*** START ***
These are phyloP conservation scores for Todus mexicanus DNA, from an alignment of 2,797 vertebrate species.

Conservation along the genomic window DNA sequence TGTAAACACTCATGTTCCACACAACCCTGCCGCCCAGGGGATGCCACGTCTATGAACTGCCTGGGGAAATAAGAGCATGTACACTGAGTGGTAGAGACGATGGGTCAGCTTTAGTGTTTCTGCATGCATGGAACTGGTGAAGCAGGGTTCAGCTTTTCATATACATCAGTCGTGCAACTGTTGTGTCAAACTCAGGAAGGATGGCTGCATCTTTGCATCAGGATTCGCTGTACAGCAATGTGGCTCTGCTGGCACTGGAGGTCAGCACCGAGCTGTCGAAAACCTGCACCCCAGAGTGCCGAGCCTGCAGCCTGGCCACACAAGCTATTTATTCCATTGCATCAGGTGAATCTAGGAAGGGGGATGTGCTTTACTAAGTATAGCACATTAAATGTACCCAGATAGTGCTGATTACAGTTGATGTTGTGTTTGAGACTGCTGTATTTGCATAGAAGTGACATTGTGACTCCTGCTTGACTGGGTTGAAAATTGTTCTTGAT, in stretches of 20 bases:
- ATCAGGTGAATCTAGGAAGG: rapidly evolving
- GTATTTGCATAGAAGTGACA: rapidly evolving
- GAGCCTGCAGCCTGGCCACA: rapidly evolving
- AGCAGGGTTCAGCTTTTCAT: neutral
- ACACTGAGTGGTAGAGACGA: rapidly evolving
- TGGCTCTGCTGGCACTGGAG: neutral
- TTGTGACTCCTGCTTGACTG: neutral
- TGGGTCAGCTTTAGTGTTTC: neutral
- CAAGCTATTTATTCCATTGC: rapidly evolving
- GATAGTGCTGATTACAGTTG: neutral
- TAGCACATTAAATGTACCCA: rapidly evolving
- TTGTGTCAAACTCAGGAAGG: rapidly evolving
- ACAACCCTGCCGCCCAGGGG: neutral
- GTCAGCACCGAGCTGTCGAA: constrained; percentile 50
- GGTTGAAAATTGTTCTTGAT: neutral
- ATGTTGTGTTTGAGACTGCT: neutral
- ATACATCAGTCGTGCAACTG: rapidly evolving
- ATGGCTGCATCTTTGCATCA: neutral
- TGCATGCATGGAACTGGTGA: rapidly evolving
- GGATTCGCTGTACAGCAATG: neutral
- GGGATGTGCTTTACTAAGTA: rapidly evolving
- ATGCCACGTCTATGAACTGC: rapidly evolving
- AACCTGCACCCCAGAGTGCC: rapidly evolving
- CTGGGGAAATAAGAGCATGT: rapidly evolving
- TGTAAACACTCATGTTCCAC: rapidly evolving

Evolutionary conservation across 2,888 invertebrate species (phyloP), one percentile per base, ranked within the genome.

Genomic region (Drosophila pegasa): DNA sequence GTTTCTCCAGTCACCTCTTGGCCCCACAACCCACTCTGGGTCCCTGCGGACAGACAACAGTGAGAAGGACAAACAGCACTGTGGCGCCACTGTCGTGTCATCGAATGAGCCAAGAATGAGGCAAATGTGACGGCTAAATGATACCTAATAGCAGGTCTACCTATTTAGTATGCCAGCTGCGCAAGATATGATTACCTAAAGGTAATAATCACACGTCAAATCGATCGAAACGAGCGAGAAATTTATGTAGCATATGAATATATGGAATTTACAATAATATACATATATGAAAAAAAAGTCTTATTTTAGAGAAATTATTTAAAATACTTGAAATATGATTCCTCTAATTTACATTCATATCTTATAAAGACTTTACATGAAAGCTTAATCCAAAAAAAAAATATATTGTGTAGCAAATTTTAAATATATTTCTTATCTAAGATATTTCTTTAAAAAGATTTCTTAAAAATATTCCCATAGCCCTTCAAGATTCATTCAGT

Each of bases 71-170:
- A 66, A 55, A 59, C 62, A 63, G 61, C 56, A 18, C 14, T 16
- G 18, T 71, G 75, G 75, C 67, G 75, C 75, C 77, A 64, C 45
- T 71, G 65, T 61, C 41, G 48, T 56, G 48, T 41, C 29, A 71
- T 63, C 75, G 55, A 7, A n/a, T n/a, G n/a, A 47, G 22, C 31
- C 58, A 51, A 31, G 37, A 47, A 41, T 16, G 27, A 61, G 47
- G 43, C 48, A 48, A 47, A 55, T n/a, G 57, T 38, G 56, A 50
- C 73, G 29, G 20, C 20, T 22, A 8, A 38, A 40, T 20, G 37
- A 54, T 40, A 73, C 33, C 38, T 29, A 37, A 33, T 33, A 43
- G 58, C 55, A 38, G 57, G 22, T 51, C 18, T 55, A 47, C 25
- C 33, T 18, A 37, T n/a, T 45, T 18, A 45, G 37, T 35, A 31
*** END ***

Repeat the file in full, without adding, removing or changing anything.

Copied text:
These are phyloP conservation scores for Todus mexicanus DNA, from an alignment of 2,797 vertebrate species.

Conservation along the genomic window DNA sequence TGTAAACACTCATGTTCCACACAACCCTGCCGCCCAGGGGATGCCACGTCTATGAACTGCCTGGGGAAATAAGAGCATGTACACTGAGTGGTAGAGACGATGGGTCAGCTTTAGTGTTTCTGCATGCATGGAACTGGTGAAGCAGGGTTCAGCTTTTCATATACATCAGTCGTGCAACTGTTGTGTCAAACTCAGGAAGGATGGCTGCATCTTTGCATCAGGATTCGCTGTACAGCAATGTGGCTCTGCTGGCACTGGAGGTCAGCACCGAGCTGTCGAAAACCTGCACCCCAGAGTGCCGAGCCTGCAGCCTGGCCACACAAGCTATTTATTCCATTGCATCAGGTGAATCTAGGAAGGGGGATGTGCTTTACTAAGTATAGCACATTAAATGTACCCAGATAGTGCTGATTACAGTTGATGTTGTGTTTGAGACTGCTGTATTTGCATAGAAGTGACATTGTGACTCCTGCTTGACTGGGTTGAAAATTGTTCTTGAT, in stretches of 20 bases:
- ATCAGGTGAATCTAGGAAGG: rapidly evolving
- GTATTTGCATAGAAGTGACA: rapidly evolving
- GAGCCTGCAGCCTGGCCACA: rapidly evolving
- AGCAGGGTTCAGCTTTTCAT: neutral
- ACACTGAGTGGTAGAGACGA: rapidly evolving
- TGGCTCTGCTGGCACTGGAG: neutral
- TTGTGACTCCTGCTTGACTG: neutral
- TGGGTCAGCTTTAGTGTTTC: neutral
- CAAGCTATTTATTCCATTGC: rapidly evolving
- GATAGTGCTGATTACAGTTG: neutral
- TAGCACATTAAATGTACCCA: rapidly evolving
- TTGTGTCAAACTCAGGAAGG: rapidly evolving
- ACAACCCTGCCGCCCAGGGG: neutral
- GTCAGCACCGAGCTGTCGAA: constrained; percentile 50
- GGTTGAAAATTGTTCTTGAT: neutral
- ATGTTGTGTTTGAGACTGCT: neutral
- ATACATCAGTCGTGCAACTG: rapidly evolving
- ATGGCTGCATCTTTGCATCA: neutral
- TGCATGCATGGAACTGGTGA: rapidly evolving
- GGATTCGCTGTACAGCAATG: neutral
- GGGATGTGCTTTACTAAGTA: rapidly evolving
- ATGCCACGTCTATGAACTGC: rapidly evolving
- AACCTGCACCCCAGAGTGCC: rapidly evolving
- CTGGGGAAATAAGAGCATGT: rapidly evolving
- TGTAAACACTCATGTTCCAC: rapidly evolving

Evolutionary conservation across 2,888 invertebrate species (phyloP), one percentile per base, ranked within the genome.

Genomic region (Drosophila pegasa): DNA sequence GTTTCTCCAGTCACCTCTTGGCCCCACAACCCACTCTGGGTCCCTGCGGACAGACAACAGTGAGAAGGACAAACAGCACTGTGGCGCCACTGTCGTGTCATCGAATGAGCCAAGAATGAGGCAAATGTGACGGCTAAATGATACCTAATAGCAGGTCTACCTATTTAGTATGCCAGCTGCGCAAGATATGATTACCTAAAGGTAATAATCACACGTCAAATCGATCGAAACGAGCGAGAAATTTATGTAGCATATGAATATATGGAATTTACAATAATATACATATATGAAAAAAAAGTCTTATTTTAGAGAAATTATTTAAAATACTTGAAATATGATTCCTCTAATTTACATTCATATCTTATAAAGACTTTACATGAAAGCTTAATCCAAAAAAAAAATATATTGTGTAGCAAATTTTAAATATATTTCTTATCTAAGATATTTCTTTAAAAAGATTTCTTAAAAATATTCCCATAGCCCTTCAAGATTCATTCAGT

Each of bases 71-170:
- A 66, A 55, A 59, C 62, A 63, G 61, C 56, A 18, C 14, T 16
- G 18, T 71, G 75, G 75, C 67, G 75, C 75, C 77, A 64, C 45
- T 71, G 65, T 61, C 41, G 48, T 56, G 48, T 41, C 29, A 71
- T 63, C 75, G 55, A 7, A n/a, T n/a, G n/a, A 47, G 22, C 31
- C 58, A 51, A 31, G 37, A 47, A 41, T 16, G 27, A 61, G 47
- G 43, C 48, A 48, A 47, A 55, T n/a, G 57, T 38, G 56, A 50
- C 73, G 29, G 20, C 20, T 22, A 8, A 38, A 40, T 20, G 37
- A 54, T 40, A 73, C 33, C 38, T 29, A 37, A 33, T 33, A 43
- G 58, C 55, A 38, G 57, G 22, T 51, C 18, T 55, A 47, C 25
- C 33, T 18, A 37, T n/a, T 45, T 18, A 45, G 37, T 35, A 31